Scientific research links HIV drugs manufactured by Gilead Sciences Inc. to premature bone loss. Litigation against the manufacturer alleges that Gilead was aware of these risks and downplayed them when marketing the drugs, which net the company billions of dollars in annual profits. The first tenofovir lawsuit was filed against the maker of Truvada in May 2018 by a 58-year-old man whose bones resembled that of an 85-year-old woman’s, according to his doctors.
Truvada (tenofovir disoproxil fumarate and emtricitabine) was released to the market in 2004 for the treatment of HIV. In July 2012, the FDA approved expanded use for reducing the risk of sexually-transmitted HIV. A small Australian study looked at 34 men taking Truvada for PrEP and found:
- 2% average drop in bone mineral density in the lumbar spine, with 27% measuring over 5%.
- 1% average BMD loss in the hips, with 16% measuring higher than 5%.
- 5% average BMD loss at the femoral neck, with 25% measuring higher than 5%.
Eighty-two percent of the men had greater than 3% bone mineral density loss at the spine or hips, and 53% had greater than 5% BMD loss in one or both sites. Previous studies had reported rates as low as 1% BMD loss because they failed to take into account poor adherence to the daily regimen.
Another study found that PrEP may stunt the growth of young men taking it in their late teens or early twenties. While some of the bone loss can be stopped after discontinuing Truvada, there are still concerns that numerous fractures could have been prevented in the first place if the company had not tried to hide or downplay known risks.
Viread (tenofovir disoproxil fumarate, TDF) must be used in combination with other drugs and was first approved by the FDA for HIV treatment in 2001. It was approved for use as PrEP in July 2012. A study published in the June 15, 2011 issue of The Journal of Infectious Diseases found that the tenofovir in Viread, Truvada, and Atripla caused a greater degree of bone loss than other drugs in the class, such as Reyataz and Sustiva.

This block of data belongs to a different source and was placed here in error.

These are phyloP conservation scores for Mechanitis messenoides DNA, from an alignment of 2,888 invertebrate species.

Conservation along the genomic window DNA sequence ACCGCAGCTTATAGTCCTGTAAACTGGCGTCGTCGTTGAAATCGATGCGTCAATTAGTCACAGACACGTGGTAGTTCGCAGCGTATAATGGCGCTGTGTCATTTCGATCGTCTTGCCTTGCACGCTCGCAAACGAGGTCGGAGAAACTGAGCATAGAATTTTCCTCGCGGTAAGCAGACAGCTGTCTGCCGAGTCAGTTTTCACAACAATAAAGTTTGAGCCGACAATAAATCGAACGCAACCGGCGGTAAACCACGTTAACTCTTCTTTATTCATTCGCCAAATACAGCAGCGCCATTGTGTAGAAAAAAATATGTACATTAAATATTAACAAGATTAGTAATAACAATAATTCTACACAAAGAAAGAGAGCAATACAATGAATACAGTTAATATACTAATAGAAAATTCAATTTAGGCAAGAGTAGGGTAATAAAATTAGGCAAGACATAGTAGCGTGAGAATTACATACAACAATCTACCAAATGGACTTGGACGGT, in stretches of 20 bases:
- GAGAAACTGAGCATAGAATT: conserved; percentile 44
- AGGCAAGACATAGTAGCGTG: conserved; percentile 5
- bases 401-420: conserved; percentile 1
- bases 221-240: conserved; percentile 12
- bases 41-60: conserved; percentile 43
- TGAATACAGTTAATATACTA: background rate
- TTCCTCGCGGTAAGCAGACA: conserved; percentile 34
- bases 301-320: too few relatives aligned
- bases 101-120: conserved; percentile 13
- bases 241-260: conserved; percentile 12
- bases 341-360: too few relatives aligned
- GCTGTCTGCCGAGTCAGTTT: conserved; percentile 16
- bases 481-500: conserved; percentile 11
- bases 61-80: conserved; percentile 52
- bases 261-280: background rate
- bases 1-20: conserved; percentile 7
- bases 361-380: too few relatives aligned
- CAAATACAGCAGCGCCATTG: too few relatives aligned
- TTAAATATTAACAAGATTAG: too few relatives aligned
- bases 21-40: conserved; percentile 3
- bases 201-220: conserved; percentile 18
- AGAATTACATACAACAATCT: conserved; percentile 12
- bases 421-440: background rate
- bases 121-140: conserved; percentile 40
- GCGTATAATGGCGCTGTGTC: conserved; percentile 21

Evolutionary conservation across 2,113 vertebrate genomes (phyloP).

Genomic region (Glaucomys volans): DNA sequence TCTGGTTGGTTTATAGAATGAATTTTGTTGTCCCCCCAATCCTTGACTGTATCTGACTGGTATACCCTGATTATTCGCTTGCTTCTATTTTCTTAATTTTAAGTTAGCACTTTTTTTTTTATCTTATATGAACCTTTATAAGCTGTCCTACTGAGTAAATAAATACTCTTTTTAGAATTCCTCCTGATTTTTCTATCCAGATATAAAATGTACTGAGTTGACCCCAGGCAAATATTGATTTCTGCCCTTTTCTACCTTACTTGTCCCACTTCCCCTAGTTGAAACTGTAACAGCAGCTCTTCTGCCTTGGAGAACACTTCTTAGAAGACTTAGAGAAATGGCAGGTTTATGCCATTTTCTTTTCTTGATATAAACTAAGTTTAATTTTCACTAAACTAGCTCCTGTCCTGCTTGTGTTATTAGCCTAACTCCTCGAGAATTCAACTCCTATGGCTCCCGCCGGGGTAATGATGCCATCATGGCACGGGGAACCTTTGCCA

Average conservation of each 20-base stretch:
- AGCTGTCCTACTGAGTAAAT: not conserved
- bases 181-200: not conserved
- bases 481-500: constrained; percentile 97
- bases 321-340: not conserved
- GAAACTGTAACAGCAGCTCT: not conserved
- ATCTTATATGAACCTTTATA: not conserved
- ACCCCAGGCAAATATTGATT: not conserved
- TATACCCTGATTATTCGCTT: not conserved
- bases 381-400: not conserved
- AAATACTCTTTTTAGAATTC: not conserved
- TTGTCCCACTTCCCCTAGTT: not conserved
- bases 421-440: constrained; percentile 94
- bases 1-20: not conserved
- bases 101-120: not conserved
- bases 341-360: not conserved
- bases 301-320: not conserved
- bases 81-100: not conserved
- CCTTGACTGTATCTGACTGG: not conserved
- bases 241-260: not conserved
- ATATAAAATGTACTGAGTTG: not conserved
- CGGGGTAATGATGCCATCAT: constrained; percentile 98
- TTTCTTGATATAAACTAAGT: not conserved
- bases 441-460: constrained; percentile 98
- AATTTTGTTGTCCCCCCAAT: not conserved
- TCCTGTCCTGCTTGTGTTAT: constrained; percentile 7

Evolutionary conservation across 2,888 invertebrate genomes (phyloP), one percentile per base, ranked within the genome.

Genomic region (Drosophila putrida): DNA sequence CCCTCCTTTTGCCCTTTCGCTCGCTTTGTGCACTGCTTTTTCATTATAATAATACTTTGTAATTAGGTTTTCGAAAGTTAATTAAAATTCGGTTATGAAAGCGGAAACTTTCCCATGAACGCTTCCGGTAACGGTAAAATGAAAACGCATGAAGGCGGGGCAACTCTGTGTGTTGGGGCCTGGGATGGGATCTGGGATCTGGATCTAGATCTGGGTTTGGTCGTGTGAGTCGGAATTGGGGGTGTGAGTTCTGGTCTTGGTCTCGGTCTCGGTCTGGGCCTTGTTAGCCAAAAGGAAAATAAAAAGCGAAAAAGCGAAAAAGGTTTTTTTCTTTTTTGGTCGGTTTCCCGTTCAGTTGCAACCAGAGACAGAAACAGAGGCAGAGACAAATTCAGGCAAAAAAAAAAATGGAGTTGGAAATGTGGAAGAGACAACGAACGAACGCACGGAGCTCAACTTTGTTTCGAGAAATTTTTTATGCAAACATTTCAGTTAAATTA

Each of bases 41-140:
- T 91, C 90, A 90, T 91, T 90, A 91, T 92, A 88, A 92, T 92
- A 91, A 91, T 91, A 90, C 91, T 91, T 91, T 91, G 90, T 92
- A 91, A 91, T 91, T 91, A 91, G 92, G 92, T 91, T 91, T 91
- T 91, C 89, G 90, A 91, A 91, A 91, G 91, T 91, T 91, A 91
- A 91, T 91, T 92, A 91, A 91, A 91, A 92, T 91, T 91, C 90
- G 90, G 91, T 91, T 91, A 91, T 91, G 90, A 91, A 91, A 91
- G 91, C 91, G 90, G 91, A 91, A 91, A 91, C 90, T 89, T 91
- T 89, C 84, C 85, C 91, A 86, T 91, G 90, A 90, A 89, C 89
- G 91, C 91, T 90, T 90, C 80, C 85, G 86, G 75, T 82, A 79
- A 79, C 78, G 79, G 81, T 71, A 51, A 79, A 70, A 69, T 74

Bone loss between 2-6 percent was observed within the first two years of starting antiretroviral treatment but generally did not progress further.
Atripla (efavirenz, emtricitabine, and tenofovir disoproxil fumarate) can be used as a standalone therapy or in combination with other drugs. It gained FDA approval in July 2006 for the treatment of HIV-1 infection in adults. It is NOT approved for the treatment of chronic hepatitis B, despite off-label promotion.
Studies show that patients who switched from this TDF-based treatment to a Tenofovir Alafenamide Fumarate (TAF) based treatment after 48 weeks had increased in bone density, while those who remained on TDF drugs continued to decline.
Complera (emtricitabine, rilpivirine, and tenofovir disoproxil fumarate) was FDA approved in August 2011 to treat HIV-1 infection in adults who have never used HIV medicines before. Like other drugs containing tenofovir disoproxil fumarate, Complera users are at increased risk of bone mineral density loss. Because the body has difficulty absorbing useful amounts of Complera, the high doses it is prescribed at put patients at greater risk of suffering bone-related side effects.
Stribild (elvitegravir, cobicistat, emtricitabine, tenofovir disoproxil fumarate) is used as part of a combination therapy to boost the effectiveness of elvitegravir in HIV-1 infection medicine for adults. The FDA approved its use in August 2012. Like other TDF drugs, Stribild users often experience adverse side effects like bone fractures, back pain, and loss of posture or height.
Have You Suffered Bone Loss from HIV Drugs? Contact Showard Law Firm
If you or a loved one took one of these HIV drugs and suffered a fracture or other adverse effect, now is the ideal time to contact Showard Law Firm for a FREE consultation. You may be entitled to substantial monetary damages to cover past, present, and future medical expenses related to your bone injuries, as well as other losses. All states have strict laws limiting the amount of time you have to file a lawsuit, so please call our law firm today to start the process.